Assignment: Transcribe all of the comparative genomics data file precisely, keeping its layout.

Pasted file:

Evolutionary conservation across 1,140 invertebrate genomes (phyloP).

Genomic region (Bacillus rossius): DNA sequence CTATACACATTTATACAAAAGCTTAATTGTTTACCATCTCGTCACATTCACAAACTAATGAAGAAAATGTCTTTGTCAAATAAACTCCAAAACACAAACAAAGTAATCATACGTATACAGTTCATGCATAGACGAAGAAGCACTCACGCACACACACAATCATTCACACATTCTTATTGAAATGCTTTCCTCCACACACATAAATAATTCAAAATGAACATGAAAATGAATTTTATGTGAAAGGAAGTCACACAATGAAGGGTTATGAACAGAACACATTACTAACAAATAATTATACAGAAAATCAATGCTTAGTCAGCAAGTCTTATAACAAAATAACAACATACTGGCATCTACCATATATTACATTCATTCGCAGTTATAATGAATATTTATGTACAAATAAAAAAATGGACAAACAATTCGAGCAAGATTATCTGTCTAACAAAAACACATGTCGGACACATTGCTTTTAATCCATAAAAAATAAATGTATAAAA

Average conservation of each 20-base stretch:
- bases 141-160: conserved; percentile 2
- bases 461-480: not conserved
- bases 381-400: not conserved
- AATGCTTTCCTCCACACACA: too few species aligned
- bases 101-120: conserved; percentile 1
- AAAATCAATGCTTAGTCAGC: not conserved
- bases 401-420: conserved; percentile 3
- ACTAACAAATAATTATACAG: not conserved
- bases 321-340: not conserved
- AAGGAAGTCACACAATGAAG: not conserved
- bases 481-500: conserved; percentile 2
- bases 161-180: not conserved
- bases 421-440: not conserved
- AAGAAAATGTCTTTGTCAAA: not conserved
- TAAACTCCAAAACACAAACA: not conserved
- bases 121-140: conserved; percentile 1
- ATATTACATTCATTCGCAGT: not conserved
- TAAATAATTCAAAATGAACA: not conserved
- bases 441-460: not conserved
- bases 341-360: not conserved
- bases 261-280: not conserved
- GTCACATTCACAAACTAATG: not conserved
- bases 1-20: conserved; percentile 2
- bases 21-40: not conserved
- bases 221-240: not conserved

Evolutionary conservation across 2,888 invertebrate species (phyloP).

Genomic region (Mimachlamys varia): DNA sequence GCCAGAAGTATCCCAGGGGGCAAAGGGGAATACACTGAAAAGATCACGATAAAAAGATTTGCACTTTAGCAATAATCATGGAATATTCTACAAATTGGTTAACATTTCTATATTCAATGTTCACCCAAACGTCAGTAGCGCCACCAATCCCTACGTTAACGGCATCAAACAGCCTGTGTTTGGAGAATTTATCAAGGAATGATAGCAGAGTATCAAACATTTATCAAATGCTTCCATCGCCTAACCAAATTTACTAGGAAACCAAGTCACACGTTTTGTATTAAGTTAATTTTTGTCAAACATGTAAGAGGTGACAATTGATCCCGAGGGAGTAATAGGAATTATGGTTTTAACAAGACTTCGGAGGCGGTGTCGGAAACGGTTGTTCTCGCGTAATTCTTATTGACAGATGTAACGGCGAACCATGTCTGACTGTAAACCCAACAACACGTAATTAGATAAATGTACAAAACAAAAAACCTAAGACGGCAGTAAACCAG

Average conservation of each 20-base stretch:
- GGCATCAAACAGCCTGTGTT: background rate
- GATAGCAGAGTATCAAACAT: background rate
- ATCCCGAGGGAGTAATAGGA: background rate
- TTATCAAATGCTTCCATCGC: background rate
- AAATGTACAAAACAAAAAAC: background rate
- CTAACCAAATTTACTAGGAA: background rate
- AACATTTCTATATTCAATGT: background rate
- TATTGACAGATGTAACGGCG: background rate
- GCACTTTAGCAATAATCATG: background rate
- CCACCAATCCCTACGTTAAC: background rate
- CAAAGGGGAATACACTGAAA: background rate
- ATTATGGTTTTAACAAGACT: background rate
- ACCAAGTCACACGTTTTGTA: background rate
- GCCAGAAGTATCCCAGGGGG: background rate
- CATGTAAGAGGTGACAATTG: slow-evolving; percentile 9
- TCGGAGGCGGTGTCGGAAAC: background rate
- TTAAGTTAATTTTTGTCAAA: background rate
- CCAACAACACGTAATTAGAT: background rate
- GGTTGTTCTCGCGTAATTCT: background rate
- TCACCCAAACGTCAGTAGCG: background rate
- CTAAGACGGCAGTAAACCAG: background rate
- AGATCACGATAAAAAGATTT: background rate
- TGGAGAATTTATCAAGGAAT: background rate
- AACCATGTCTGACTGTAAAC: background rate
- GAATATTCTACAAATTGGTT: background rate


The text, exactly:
Evolutionary conservation across 1,140 invertebrate genomes (phyloP).

Genomic region (Bacillus rossius): DNA sequence CTATACACATTTATACAAAAGCTTAATTGTTTACCATCTCGTCACATTCACAAACTAATGAAGAAAATGTCTTTGTCAAATAAACTCCAAAACACAAACAAAGTAATCATACGTATACAGTTCATGCATAGACGAAGAAGCACTCACGCACACACACAATCATTCACACATTCTTATTGAAATGCTTTCCTCCACACACATAAATAATTCAAAATGAACATGAAAATGAATTTTATGTGAAAGGAAGTCACACAATGAAGGGTTATGAACAGAACACATTACTAACAAATAATTATACAGAAAATCAATGCTTAGTCAGCAAGTCTTATAACAAAATAACAACATACTGGCATCTACCATATATTACATTCATTCGCAGTTATAATGAATATTTATGTACAAATAAAAAAATGGACAAACAATTCGAGCAAGATTATCTGTCTAACAAAAACACATGTCGGACACATTGCTTTTAATCCATAAAAAATAAATGTATAAAA

Average conservation of each 20-base stretch:
- bases 141-160: conserved; percentile 2
- bases 461-480: not conserved
- bases 381-400: not conserved
- AATGCTTTCCTCCACACACA: too few species aligned
- bases 101-120: conserved; percentile 1
- AAAATCAATGCTTAGTCAGC: not conserved
- bases 401-420: conserved; percentile 3
- ACTAACAAATAATTATACAG: not conserved
- bases 321-340: not conserved
- AAGGAAGTCACACAATGAAG: not conserved
- bases 481-500: conserved; percentile 2
- bases 161-180: not conserved
- bases 421-440: not conserved
- AAGAAAATGTCTTTGTCAAA: not conserved
- TAAACTCCAAAACACAAACA: not conserved
- bases 121-140: conserved; percentile 1
- ATATTACATTCATTCGCAGT: not conserved
- TAAATAATTCAAAATGAACA: not conserved
- bases 441-460: not conserved
- bases 341-360: not conserved
- bases 261-280: not conserved
- GTCACATTCACAAACTAATG: not conserved
- bases 1-20: conserved; percentile 2
- bases 21-40: not conserved
- bases 221-240: not conserved

Evolutionary conservation across 2,888 invertebrate species (phyloP).

Genomic region (Mimachlamys varia): DNA sequence GCCAGAAGTATCCCAGGGGGCAAAGGGGAATACACTGAAAAGATCACGATAAAAAGATTTGCACTTTAGCAATAATCATGGAATATTCTACAAATTGGTTAACATTTCTATATTCAATGTTCACCCAAACGTCAGTAGCGCCACCAATCCCTACGTTAACGGCATCAAACAGCCTGTGTTTGGAGAATTTATCAAGGAATGATAGCAGAGTATCAAACATTTATCAAATGCTTCCATCGCCTAACCAAATTTACTAGGAAACCAAGTCACACGTTTTGTATTAAGTTAATTTTTGTCAAACATGTAAGAGGTGACAATTGATCCCGAGGGAGTAATAGGAATTATGGTTTTAACAAGACTTCGGAGGCGGTGTCGGAAACGGTTGTTCTCGCGTAATTCTTATTGACAGATGTAACGGCGAACCATGTCTGACTGTAAACCCAACAACACGTAATTAGATAAATGTACAAAACAAAAAACCTAAGACGGCAGTAAACCAG

Average conservation of each 20-base stretch:
- GGCATCAAACAGCCTGTGTT: background rate
- GATAGCAGAGTATCAAACAT: background rate
- ATCCCGAGGGAGTAATAGGA: background rate
- TTATCAAATGCTTCCATCGC: background rate
- AAATGTACAAAACAAAAAAC: background rate
- CTAACCAAATTTACTAGGAA: background rate
- AACATTTCTATATTCAATGT: background rate
- TATTGACAGATGTAACGGCG: background rate
- GCACTTTAGCAATAATCATG: background rate
- CCACCAATCCCTACGTTAAC: background rate
- CAAAGGGGAATACACTGAAA: background rate
- ATTATGGTTTTAACAAGACT: background rate
- ACCAAGTCACACGTTTTGTA: background rate
- GCCAGAAGTATCCCAGGGGG: background rate
- CATGTAAGAGGTGACAATTG: slow-evolving; percentile 9
- TCGGAGGCGGTGTCGGAAAC: background rate
- TTAAGTTAATTTTTGTCAAA: background rate
- CCAACAACACGTAATTAGAT: background rate
- GGTTGTTCTCGCGTAATTCT: background rate
- TCACCCAAACGTCAGTAGCG: background rate
- CTAAGACGGCAGTAAACCAG: background rate
- AGATCACGATAAAAAGATTT: background rate
- TGGAGAATTTATCAAGGAAT: background rate
- AACCATGTCTGACTGTAAAC: background rate
- GAATATTCTACAAATTGGTT: background rate